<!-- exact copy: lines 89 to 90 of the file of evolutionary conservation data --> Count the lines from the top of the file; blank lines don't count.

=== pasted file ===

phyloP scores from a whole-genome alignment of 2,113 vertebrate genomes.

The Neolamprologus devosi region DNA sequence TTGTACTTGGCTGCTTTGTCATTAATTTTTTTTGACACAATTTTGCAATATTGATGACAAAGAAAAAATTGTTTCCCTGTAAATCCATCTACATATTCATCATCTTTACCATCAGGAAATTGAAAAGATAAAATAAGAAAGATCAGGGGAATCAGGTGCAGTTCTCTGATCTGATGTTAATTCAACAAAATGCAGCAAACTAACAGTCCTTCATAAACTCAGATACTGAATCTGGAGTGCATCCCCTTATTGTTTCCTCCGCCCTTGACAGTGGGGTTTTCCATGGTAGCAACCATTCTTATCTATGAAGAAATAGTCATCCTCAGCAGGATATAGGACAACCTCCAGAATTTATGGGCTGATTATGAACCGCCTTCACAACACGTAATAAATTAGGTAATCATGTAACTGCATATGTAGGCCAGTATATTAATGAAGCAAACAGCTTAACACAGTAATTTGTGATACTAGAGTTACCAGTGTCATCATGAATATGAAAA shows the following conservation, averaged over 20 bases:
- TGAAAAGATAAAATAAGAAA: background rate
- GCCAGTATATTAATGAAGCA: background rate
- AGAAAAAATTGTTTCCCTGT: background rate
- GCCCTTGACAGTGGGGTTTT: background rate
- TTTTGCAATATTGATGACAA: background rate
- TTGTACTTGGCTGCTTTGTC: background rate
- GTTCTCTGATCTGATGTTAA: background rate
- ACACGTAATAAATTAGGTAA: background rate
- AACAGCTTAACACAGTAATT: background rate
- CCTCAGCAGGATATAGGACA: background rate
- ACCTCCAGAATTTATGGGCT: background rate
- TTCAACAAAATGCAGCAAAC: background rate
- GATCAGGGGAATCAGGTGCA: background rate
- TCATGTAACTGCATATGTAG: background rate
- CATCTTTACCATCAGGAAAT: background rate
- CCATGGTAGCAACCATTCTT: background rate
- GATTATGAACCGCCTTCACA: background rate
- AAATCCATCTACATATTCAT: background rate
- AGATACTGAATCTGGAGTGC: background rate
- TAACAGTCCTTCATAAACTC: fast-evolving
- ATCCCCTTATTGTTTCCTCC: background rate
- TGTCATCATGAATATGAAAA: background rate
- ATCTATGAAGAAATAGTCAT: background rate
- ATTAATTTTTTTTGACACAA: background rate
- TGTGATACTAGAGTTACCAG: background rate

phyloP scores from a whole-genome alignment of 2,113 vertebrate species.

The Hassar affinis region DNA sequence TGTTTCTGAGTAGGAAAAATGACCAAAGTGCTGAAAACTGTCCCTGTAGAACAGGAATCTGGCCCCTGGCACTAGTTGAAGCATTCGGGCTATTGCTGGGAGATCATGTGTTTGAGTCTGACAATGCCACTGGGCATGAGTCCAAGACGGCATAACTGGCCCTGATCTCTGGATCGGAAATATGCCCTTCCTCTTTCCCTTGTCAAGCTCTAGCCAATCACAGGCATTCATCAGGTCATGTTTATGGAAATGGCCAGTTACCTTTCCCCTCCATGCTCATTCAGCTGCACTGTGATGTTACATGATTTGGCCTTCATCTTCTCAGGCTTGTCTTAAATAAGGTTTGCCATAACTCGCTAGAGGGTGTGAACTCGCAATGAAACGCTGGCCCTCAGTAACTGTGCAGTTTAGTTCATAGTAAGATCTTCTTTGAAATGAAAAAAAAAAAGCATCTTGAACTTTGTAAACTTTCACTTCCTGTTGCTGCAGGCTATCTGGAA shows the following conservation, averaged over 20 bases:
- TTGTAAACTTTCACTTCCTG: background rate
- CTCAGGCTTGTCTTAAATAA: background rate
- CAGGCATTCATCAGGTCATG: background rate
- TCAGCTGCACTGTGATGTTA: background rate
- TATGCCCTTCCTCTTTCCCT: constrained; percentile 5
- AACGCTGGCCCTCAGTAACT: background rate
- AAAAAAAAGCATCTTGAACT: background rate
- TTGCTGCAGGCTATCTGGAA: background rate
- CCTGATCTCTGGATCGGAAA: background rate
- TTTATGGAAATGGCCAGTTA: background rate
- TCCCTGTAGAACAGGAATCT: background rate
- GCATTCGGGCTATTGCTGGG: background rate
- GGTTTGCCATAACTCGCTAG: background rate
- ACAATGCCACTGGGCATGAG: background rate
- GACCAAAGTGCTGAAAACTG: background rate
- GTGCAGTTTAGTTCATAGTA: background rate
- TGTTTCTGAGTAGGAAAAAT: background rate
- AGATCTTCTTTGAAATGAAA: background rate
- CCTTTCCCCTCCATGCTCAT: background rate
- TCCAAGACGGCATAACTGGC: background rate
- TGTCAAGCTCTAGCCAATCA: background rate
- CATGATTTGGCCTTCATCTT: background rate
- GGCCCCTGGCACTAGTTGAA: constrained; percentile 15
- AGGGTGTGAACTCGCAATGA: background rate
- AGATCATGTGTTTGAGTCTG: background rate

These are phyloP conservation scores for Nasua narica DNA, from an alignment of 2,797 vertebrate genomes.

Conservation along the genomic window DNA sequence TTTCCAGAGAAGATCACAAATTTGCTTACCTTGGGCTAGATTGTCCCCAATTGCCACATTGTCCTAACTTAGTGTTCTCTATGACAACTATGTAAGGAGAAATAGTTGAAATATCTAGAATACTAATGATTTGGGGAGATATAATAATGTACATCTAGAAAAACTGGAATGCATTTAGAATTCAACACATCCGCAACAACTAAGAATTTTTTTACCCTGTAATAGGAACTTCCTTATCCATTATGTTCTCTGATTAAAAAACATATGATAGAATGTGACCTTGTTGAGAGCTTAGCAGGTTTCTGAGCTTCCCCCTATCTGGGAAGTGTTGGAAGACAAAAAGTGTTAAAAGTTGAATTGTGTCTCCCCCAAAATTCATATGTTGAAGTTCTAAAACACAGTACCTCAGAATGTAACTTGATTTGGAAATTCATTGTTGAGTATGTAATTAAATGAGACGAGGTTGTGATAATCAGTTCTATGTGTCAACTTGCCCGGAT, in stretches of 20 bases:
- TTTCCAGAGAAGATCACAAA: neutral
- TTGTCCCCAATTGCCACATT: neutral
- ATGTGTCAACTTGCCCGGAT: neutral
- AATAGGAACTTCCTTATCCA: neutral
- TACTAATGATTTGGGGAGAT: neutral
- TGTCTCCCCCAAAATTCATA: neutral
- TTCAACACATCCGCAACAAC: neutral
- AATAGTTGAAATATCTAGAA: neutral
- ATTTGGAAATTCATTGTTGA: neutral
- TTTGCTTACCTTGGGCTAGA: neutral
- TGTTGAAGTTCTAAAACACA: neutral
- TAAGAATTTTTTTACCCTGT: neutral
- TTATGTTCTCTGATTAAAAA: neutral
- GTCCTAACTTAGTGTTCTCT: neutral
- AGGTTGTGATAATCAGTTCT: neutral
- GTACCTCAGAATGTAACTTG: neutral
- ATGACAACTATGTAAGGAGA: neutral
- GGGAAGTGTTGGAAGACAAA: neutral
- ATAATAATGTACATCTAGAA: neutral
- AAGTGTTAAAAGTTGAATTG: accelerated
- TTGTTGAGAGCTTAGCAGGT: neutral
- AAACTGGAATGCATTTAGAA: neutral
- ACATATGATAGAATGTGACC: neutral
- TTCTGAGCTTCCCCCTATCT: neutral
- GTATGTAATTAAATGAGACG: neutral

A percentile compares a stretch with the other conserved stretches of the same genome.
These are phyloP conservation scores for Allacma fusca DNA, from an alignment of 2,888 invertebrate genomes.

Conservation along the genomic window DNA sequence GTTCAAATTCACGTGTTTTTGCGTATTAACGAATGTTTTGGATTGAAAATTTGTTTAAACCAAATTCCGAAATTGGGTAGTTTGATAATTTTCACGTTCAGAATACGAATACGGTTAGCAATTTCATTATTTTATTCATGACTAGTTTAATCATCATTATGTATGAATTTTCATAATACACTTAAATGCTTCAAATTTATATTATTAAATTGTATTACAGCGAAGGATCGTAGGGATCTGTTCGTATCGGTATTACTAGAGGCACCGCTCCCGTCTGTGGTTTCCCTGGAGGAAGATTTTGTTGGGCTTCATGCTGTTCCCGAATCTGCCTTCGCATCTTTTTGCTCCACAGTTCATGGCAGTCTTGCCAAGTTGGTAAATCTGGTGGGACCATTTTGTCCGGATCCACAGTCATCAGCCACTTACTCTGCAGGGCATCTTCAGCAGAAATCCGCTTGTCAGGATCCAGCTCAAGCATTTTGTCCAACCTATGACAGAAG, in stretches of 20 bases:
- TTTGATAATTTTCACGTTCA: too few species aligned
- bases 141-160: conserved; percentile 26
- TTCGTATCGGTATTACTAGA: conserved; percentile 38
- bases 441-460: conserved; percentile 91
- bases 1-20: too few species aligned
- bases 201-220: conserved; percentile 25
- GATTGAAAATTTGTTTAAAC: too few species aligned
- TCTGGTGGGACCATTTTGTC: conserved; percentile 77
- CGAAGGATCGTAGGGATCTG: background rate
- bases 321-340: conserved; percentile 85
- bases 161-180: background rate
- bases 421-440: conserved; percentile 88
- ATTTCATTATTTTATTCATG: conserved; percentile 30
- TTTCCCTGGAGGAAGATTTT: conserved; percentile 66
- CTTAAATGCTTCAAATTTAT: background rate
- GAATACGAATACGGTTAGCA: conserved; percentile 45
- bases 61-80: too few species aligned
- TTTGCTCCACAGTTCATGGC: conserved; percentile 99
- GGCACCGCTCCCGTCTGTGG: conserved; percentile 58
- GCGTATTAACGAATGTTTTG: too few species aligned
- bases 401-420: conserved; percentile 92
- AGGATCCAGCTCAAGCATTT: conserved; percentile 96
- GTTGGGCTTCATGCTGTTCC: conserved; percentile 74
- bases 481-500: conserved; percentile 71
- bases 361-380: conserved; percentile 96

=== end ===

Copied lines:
- bases 1-20: too few species aligned
- bases 201-220: conserved; percentile 25